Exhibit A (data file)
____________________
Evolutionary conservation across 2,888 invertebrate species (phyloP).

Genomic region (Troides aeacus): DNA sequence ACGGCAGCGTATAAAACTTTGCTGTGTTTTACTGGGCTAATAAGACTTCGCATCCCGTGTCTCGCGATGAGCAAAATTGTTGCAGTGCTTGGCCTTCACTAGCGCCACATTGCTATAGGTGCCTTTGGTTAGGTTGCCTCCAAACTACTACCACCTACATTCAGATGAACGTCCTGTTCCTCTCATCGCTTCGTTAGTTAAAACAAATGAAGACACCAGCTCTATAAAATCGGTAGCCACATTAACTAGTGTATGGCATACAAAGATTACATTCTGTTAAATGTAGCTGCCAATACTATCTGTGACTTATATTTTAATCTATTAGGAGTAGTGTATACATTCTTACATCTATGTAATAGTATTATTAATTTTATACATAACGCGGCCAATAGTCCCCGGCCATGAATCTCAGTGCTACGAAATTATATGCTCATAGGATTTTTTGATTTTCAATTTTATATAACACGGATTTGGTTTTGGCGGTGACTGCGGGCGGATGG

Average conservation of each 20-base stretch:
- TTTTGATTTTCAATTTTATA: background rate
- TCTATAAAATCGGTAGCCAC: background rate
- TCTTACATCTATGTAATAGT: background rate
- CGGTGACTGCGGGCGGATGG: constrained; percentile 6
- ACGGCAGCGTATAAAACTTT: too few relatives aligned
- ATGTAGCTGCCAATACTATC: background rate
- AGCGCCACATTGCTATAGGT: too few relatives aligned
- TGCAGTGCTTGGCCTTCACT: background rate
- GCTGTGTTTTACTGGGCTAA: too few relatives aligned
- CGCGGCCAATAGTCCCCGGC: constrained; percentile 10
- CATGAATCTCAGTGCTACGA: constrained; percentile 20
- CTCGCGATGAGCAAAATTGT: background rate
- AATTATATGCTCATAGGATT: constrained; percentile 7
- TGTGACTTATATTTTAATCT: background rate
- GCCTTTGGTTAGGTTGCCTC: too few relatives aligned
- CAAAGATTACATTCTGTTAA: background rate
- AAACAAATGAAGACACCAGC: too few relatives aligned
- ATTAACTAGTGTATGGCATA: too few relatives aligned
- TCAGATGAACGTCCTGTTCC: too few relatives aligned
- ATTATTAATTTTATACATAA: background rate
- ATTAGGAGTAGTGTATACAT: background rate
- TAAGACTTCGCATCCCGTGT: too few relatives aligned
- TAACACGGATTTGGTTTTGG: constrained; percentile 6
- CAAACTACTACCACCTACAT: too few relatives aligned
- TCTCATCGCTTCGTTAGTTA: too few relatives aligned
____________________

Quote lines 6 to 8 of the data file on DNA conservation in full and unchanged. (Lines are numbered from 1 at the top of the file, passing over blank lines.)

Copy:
- TCTTACATCTATGTAATAGT: background rate
- CGGTGACTGCGGGCGGATGG: constrained; percentile 6
- ACGGCAGCGTATAAAACTTT: too few relatives aligned